Helping Patrons with Legal Questions: Part 2: Researching State and Local Laws
March 27, 2019 @ 12:00 pm - 1:00 pm MDT
This is the second webinar in a series of three presented by the Colorado Association of Law Libraries and the Colorado State Library. It will address aspects of researching state and local laws. In this session, attendees will learn free and low-cost resources for Colorado state and local legal research. This will include locating statutes, regulations, case law, court forms, corporate filings, and secondary sources. This session will provide attendees with a basic overview of these resources and facilitate a discussion of when to direct patrons to a law library or attorney for additional help.
Session three will delve more into where to locate federal resources, and is scheduled for April 25, 2019.
Part 1: Legal Research Basics
Part 3: Researching Federal Laws and Secondary Sources
Resources: We have listed primarily free resources here. Additional resources your library may have access to are shared in the presentation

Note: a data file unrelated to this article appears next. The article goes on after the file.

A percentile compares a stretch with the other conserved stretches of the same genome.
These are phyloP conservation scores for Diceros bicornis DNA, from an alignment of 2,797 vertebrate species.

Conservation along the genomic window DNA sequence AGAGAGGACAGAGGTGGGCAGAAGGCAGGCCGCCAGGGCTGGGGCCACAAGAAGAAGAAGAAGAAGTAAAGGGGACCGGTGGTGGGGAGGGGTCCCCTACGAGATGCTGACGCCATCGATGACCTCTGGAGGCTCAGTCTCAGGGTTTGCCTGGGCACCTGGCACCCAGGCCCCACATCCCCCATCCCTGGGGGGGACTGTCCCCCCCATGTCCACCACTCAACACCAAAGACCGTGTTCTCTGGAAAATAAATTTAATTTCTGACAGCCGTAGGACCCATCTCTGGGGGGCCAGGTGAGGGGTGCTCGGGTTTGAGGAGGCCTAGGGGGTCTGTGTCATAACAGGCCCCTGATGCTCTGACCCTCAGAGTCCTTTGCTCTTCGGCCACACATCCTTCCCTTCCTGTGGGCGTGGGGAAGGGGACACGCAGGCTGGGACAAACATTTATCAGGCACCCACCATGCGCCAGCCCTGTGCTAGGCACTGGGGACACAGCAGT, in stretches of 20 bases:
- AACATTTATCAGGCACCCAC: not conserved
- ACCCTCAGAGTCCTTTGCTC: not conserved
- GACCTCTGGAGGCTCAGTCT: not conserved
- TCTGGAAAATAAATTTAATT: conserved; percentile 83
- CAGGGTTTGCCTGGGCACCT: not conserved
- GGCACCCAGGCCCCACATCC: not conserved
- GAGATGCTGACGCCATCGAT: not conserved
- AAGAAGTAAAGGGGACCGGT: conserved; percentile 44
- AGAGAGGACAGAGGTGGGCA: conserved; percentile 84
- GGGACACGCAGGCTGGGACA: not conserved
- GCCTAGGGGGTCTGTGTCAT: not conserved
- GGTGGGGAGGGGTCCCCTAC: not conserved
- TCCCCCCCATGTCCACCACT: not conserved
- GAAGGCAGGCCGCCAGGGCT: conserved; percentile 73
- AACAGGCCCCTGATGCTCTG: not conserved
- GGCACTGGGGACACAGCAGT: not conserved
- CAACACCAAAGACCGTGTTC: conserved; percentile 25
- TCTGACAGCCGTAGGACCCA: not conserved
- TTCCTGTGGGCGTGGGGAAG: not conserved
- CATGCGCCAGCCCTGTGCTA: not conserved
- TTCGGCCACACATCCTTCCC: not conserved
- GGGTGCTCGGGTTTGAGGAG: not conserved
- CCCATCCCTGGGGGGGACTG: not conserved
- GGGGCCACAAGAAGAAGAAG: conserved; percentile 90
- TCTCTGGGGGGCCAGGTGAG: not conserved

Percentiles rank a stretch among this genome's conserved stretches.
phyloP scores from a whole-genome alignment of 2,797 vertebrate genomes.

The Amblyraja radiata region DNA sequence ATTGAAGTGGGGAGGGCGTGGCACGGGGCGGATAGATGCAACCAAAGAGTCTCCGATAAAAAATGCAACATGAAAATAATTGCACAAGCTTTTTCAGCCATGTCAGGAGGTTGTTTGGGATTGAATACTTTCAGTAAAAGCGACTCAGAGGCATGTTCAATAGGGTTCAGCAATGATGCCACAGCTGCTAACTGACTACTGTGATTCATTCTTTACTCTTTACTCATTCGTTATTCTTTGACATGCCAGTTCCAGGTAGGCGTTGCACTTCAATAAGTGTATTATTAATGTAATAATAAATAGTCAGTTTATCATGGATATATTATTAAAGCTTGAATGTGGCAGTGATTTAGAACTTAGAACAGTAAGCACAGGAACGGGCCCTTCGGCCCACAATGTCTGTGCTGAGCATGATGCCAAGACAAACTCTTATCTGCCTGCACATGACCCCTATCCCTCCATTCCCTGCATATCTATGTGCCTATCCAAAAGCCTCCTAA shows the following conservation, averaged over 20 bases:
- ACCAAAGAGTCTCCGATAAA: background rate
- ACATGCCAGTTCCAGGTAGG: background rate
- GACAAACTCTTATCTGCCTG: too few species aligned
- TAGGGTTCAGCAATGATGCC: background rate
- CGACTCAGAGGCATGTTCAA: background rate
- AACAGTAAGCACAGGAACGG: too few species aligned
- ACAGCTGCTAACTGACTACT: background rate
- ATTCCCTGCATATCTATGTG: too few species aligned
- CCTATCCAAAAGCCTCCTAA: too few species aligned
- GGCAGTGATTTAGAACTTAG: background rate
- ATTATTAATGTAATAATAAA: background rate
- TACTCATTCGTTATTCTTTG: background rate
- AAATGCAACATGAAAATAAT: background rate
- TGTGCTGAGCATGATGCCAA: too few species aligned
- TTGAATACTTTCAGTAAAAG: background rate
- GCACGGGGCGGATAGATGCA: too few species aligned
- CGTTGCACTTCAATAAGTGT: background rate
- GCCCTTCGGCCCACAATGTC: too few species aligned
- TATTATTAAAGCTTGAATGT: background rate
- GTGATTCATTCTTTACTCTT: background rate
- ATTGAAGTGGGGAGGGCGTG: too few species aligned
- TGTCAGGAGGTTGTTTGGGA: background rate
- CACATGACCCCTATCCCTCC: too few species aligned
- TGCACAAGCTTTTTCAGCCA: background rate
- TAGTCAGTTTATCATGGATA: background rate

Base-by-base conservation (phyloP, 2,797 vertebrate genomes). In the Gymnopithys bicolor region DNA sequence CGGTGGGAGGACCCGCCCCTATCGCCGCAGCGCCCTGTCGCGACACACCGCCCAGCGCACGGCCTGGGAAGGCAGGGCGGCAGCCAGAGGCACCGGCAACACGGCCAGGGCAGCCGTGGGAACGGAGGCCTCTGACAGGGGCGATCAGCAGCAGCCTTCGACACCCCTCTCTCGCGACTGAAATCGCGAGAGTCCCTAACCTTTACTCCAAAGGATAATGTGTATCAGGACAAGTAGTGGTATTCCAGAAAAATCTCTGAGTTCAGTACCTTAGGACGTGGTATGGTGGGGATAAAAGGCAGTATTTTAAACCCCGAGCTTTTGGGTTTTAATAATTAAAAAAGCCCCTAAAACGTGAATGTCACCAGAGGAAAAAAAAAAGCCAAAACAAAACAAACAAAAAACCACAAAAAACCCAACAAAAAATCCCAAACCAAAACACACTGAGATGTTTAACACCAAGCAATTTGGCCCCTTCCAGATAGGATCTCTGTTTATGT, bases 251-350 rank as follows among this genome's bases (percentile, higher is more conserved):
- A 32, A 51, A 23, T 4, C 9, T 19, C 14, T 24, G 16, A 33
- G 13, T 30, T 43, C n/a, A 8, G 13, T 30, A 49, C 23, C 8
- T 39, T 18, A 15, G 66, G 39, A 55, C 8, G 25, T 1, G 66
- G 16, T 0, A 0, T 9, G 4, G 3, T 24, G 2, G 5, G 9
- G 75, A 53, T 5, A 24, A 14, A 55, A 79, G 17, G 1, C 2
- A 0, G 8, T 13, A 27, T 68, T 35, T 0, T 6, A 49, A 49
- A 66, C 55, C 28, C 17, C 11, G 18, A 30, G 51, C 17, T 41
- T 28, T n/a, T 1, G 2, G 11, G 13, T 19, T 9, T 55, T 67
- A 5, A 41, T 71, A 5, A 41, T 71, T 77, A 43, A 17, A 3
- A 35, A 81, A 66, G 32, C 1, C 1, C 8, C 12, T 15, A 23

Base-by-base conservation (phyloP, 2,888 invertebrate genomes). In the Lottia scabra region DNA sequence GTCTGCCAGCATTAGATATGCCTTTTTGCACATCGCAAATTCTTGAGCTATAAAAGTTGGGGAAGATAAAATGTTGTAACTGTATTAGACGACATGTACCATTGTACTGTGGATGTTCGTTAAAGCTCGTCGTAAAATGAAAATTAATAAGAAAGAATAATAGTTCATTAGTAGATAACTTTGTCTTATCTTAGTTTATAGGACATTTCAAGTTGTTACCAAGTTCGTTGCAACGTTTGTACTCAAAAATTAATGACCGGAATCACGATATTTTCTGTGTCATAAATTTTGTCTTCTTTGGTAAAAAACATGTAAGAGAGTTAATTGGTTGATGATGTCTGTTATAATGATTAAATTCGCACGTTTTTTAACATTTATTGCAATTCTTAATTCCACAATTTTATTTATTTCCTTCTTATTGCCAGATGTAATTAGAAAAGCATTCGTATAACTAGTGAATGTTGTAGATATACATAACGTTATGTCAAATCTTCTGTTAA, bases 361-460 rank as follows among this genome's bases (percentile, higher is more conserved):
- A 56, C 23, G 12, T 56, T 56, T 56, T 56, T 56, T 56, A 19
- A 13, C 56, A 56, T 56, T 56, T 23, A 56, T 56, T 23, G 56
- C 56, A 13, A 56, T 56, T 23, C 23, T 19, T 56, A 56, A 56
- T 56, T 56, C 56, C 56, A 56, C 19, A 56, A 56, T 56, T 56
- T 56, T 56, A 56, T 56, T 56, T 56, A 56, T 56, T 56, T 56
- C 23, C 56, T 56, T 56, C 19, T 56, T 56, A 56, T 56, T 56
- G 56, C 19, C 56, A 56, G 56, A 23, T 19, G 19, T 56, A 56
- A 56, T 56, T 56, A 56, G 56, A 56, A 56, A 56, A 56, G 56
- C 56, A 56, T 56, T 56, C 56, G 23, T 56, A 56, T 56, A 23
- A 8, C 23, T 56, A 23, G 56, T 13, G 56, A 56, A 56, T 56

Free access to statutes
Additional statute resources
State Cases – Free Resources
Researching current cases (docket research)
- Colorado Rules of Civil Procedure Lexis
- Colorado Supreme Court Adopted and Proposed Rule Changes (1997-Present)
- Judicial Department Forms (JDF) all available online here.
- Real Estate Forms
Municipal Codes – Free Online
- MuniCode (Colorado)
- Code Publishing (Colorado)
- American Legal Code Library
- General Code (eCode 360)
- Sterling Codifiers
- Municipal Code a Beginners Guide
Facilitator: Keslie Kandt
Keslie is a research librarian at Davis Graham and Stubbs in Denver, CO. Before starting at Davis, Graham, and Stubbs in the fall of 2017 she worked as an attorney at the Native American Rights Fund and Smith & Shellenberger, LLC. She is the Secretary of the Colorado Association of Law Libraries. Keslie is still new to the library profession, but she has a passion for research and 5 years of experience practicing law in Colorado state courts as well as federal and tribal courts in Colorado, New Mexico, Arizona, Utah, and Alaska.